Private property rights took precedence over other concerns Monday as scores of people turned out to comment on a draft environmental impact statement prepared for a proposed clean-energy transmission line.
Those concerns were expressed during one of several public hearings sponsored by the U.S. Department of Energy. The hearings are part of the approval process for a high-voltage transmission line that would carry wind-generated electricity from the Oklahoma Panhandle to Tennessee.
The transmission line, which has been in the works since 2010, is being proposed by Clean Line Energy Partners of Houston. The proposed Plains and Eastern Clean Line project represents part of a $2 billion investment, about half of which is expected to be in Oklahoma.
Most of those who spoke in support of the project were representatives of various companies or economic development organizations. They favored the project based upon projected job growth.
Others who spoke in favor included renewable energy advocates who expressed concerns about the impact that fossil fuels have on the environment. But even among the green-energy proponents, there were some with reservations about the 700-mile transmission line.
But owners of property that lies in the path of the proposed transmission line were the most vocal of those who turned out for the public hearing. They stood united in their opposition to the use of eminent domain for the benefit of private business interests.
“I’m opposed to the use of eminent domain,” said David Gray, a property owner from Vian who was protesting outside the Muskogee Civic Center. “I’m not opposed to wind energy. … I’m opposed to eminent domain.”
Natalie Fulbright joined a chorus of others who oppose the transmission line based upon concerns of tribal sovereignty. Fulbright said she also has concerns about the proposed route for the transmission line, which reportedly follows or crosses the Trail of Tears.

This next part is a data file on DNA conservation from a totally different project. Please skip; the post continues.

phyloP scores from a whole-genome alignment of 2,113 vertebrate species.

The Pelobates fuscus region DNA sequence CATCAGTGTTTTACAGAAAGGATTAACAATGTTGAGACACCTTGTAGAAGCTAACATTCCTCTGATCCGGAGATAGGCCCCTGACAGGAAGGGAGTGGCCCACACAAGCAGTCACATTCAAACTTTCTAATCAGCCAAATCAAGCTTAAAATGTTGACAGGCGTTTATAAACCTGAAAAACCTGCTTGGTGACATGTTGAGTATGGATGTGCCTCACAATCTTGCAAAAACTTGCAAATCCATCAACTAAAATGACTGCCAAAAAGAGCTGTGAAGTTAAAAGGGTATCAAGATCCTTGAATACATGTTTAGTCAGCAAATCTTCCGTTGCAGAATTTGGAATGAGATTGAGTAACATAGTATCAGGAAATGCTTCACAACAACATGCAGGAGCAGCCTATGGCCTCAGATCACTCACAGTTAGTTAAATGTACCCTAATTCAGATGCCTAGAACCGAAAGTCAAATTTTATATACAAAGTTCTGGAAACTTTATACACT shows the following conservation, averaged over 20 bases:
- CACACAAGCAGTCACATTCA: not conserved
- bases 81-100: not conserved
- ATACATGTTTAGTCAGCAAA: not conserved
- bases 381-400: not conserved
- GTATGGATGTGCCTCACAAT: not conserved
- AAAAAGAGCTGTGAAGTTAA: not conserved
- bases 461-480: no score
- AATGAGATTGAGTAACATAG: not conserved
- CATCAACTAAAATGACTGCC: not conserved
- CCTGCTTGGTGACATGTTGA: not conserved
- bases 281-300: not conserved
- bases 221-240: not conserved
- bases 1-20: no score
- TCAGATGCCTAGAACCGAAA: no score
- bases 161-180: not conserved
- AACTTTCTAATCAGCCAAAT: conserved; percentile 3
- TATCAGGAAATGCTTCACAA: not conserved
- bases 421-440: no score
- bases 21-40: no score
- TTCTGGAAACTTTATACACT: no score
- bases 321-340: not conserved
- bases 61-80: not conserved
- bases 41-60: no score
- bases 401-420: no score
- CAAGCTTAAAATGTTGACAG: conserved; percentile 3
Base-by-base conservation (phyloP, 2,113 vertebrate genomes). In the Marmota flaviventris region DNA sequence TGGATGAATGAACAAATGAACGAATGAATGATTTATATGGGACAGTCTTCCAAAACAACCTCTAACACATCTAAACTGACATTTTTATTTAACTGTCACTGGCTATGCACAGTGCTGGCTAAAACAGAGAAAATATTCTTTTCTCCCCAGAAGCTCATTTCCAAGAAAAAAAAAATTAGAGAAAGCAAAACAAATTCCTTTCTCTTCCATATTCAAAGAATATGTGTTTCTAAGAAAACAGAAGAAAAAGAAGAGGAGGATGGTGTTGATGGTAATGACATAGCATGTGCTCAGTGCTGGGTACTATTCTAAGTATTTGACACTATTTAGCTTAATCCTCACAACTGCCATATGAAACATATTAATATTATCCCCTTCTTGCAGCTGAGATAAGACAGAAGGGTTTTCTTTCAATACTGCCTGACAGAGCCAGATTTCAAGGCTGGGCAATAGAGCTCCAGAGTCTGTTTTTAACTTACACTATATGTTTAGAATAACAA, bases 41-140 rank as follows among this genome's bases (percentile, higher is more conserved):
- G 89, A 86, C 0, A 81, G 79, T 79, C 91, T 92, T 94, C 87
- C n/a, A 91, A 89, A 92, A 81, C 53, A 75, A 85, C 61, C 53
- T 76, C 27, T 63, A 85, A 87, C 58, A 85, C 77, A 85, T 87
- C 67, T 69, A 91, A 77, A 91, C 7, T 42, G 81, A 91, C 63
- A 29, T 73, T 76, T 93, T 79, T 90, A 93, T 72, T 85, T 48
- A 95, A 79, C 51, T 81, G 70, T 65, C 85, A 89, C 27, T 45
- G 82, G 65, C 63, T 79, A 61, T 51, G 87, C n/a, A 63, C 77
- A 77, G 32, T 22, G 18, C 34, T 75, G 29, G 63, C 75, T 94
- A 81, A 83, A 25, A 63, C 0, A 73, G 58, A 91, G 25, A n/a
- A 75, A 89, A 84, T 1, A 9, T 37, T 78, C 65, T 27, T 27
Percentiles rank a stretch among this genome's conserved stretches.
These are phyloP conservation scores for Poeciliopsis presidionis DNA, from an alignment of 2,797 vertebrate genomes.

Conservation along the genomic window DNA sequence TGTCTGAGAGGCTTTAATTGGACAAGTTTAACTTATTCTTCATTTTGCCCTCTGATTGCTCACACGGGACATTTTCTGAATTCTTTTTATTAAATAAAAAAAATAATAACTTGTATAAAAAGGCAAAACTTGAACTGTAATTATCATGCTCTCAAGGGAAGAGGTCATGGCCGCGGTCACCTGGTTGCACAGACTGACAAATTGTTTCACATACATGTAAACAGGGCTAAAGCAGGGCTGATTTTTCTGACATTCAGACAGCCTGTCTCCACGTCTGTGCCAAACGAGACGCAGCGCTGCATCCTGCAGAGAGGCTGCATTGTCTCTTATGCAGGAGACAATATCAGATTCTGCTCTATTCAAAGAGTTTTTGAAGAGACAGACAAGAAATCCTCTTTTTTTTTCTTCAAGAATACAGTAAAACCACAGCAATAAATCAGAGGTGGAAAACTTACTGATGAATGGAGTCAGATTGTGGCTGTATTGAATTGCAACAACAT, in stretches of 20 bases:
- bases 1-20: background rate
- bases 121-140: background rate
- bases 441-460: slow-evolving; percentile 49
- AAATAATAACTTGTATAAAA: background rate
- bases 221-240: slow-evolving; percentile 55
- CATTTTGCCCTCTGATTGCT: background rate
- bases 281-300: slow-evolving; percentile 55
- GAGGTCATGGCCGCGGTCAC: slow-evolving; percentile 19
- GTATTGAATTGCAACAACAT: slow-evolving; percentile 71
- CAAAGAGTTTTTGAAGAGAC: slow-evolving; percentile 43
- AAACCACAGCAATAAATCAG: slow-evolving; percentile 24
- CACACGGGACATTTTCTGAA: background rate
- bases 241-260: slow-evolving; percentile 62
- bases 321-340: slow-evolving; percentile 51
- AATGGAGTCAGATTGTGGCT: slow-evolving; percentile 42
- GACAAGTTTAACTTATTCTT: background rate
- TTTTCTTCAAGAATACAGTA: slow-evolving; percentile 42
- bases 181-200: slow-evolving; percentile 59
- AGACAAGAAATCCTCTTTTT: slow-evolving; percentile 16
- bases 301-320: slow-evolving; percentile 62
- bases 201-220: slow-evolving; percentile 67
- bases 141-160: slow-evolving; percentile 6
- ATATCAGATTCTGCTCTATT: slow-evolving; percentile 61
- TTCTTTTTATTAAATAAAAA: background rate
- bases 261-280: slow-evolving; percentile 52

“My great-great-grandfather was forcibly removed by the United States government from … Georgia to Oklahoma,” said Fulbright, who lives on Sequoyah County land allotted to her family. “That trail is paved with my ancestors’ blood, and many of my family members died along it.”
Among those who expressed support for the project was Whitney Pearson, an associate field organizer with the Sierra Club chapter in Oklahoma City. However, Pearson, during her comments on behalf of the Sierra Club, also expressed concerns about private property rights.
“Sierra Club has heard concerns raised by several communities about how construction of this transmission line will affect their enjoyment of the natural environment in their region or disrupt their livelihoods,” Pearson said. “We believe the Clean Line Partners should take these concerns seriously and work with landowners and others to identify an acceptable route.”
The transmission line, if approved, would originate near Guymon and cross Oklahoma and Arkansas before it terminates near Memphis, Tenn. The line is expected to deliver enough electricity to power more than 1 million homes throughout the southeast United States.
The hearing Monday was part of the public participation process overseen by the federal energy department. The process includes a public comment period on the environmental impact statement scheduled to end March 19.
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